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EnglishEdit

EtymologyEdit

Latin effluens, effluentis.

AdjectiveEdit

effluent (not comparable)

  1. Flowing out; outflowing.
    • 1860, Benjamin Franklin Barrett, Letters on the Divine Trinity: Addressed to Henry Ward Beecher
      But while the effluent beams of the sun, and their quickening power in the natural sphere, furnish a good illustration of my idea of the Holy Spirit, I may, perhaps, illustrate the idea still better by a reference to human thoughts and affections []

NounEdit

effluent (plural effluents)

  1. A stream that flows out, such as from a lake or reservoir; an outflow; effluence.
  2. Sewage water that has been (partially) treated, and is released into a natural body of water; a flow of any liquid waste.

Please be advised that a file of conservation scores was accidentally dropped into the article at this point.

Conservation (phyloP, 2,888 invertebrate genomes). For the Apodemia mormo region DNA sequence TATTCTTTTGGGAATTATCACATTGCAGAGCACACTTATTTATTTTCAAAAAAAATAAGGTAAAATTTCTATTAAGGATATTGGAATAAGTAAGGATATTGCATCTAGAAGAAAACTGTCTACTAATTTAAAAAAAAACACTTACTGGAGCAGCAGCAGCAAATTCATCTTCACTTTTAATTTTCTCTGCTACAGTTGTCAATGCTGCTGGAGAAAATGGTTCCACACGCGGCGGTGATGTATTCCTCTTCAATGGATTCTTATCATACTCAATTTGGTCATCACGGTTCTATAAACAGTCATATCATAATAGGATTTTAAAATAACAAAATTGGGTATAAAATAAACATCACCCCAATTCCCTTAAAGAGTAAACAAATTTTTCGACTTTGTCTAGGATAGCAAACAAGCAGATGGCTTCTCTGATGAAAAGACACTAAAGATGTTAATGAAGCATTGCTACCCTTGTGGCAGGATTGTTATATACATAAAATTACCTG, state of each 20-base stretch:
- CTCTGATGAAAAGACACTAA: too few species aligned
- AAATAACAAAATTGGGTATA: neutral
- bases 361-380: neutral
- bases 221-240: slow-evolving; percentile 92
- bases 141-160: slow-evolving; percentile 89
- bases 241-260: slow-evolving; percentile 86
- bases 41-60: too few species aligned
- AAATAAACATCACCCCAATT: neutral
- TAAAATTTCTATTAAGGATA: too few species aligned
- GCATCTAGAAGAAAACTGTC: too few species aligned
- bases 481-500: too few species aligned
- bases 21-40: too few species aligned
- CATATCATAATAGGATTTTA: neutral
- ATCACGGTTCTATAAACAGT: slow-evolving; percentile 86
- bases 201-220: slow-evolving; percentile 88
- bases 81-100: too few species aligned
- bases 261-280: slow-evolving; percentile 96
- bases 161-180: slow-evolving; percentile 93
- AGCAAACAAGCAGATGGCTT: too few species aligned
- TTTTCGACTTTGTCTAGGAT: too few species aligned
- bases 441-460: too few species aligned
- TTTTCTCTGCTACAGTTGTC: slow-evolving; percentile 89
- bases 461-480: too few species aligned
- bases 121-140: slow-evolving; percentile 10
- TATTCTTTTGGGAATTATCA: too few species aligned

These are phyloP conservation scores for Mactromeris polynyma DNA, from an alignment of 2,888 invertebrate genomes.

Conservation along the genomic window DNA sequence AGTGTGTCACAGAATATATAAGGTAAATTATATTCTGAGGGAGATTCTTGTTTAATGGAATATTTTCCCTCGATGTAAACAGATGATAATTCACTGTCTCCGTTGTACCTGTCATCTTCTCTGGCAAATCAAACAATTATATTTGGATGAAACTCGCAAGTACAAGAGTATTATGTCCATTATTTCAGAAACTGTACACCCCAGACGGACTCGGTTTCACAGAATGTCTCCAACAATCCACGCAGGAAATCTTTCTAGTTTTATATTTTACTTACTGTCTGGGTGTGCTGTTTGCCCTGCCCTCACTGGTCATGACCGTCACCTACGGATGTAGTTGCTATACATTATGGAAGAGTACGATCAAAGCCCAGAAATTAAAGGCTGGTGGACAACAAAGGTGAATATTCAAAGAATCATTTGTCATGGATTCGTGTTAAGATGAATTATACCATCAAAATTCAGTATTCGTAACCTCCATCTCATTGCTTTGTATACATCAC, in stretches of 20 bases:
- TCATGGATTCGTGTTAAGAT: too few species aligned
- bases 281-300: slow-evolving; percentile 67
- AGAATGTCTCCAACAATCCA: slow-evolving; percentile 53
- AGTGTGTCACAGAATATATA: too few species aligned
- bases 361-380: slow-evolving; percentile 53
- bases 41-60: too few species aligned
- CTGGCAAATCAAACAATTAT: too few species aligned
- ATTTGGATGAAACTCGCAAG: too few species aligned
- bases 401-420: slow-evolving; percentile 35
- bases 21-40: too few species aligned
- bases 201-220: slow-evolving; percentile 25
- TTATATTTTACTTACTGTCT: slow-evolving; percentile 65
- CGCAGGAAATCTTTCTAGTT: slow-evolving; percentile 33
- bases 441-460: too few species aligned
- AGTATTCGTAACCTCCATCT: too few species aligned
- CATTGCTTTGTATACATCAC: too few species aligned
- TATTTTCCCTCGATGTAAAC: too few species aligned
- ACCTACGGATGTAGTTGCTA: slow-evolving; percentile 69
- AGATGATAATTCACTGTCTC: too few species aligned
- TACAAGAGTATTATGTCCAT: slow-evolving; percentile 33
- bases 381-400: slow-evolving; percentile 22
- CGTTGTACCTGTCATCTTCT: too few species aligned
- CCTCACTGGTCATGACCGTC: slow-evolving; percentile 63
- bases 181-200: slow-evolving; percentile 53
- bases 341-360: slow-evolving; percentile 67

• 2014 June 14, “It's a gas”, in The Economist, volume 411, number 8891:
      One of the hidden glories of Victorian engineering is proper drains. Isolating a city’s effluent and shipping it away in underground sewers has probably saved more lives than any medical procedure except vaccination.

TranslationsEdit


FrenchEdit

AdjectiveEdit

effluent m (feminine singular effluente, masculine plural effluents, feminine plural effluentes)

  1. effluent

NounEdit

effluent m (plural effluents)

  1. effluent

LatinEdit